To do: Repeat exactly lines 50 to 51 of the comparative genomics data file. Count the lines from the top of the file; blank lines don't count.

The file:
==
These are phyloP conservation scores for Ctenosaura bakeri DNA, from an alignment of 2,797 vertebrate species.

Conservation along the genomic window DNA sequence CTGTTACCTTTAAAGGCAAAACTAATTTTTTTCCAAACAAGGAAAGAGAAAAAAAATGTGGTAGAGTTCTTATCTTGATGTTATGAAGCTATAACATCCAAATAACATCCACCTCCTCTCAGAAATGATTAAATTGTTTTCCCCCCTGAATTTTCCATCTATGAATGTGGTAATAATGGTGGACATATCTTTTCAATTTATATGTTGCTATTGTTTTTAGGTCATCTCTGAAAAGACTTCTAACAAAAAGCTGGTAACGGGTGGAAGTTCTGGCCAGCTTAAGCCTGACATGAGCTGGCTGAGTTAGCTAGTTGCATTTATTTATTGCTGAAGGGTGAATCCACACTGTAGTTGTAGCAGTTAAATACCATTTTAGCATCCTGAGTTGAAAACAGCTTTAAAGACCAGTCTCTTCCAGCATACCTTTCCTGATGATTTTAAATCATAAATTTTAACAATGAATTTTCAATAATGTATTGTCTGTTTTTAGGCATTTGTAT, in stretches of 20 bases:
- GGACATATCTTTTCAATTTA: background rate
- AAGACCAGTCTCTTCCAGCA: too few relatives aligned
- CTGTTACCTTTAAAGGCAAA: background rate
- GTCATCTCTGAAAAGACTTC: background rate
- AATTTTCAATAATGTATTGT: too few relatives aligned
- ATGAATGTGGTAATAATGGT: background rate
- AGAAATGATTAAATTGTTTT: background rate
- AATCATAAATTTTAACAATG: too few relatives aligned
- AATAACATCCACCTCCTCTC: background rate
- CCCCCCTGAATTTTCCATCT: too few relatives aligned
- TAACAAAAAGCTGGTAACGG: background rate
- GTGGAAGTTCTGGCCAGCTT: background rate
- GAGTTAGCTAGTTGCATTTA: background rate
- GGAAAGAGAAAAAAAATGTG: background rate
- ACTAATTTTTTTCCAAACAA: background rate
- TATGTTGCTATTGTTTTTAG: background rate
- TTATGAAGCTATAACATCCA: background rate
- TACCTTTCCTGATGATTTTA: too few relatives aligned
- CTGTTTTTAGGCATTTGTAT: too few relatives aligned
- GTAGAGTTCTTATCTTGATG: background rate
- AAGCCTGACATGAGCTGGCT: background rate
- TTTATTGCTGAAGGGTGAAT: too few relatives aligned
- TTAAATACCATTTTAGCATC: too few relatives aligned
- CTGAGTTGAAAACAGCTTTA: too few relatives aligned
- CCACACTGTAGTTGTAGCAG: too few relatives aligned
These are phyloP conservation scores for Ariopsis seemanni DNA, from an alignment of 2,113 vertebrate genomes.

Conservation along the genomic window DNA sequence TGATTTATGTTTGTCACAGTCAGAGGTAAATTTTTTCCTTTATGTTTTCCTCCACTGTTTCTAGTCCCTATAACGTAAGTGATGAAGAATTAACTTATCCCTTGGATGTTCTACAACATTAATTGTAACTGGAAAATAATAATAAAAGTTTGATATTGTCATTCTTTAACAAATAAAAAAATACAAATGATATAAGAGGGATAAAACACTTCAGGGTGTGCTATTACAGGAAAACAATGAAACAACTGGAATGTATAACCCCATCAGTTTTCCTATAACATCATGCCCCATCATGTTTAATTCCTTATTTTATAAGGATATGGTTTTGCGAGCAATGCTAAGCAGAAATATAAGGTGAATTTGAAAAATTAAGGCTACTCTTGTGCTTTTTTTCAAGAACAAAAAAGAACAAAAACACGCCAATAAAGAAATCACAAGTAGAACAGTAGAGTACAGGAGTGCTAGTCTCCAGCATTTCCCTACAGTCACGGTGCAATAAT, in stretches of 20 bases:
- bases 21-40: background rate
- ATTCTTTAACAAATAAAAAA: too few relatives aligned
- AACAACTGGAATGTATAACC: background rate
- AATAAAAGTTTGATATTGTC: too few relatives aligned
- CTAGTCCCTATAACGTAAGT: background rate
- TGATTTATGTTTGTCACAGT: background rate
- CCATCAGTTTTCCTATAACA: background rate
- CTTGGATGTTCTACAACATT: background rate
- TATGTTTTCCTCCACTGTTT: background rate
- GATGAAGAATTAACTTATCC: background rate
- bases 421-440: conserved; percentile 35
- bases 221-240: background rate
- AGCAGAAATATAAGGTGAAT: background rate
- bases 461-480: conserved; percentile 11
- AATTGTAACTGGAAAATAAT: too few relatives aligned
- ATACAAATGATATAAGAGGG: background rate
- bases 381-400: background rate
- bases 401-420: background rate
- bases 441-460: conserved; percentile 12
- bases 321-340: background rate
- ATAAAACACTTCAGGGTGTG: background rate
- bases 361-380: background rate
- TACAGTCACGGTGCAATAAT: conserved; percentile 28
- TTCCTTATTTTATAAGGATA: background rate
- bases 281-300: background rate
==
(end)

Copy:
- ATAAAACACTTCAGGGTGTG: background rate
- bases 361-380: background rate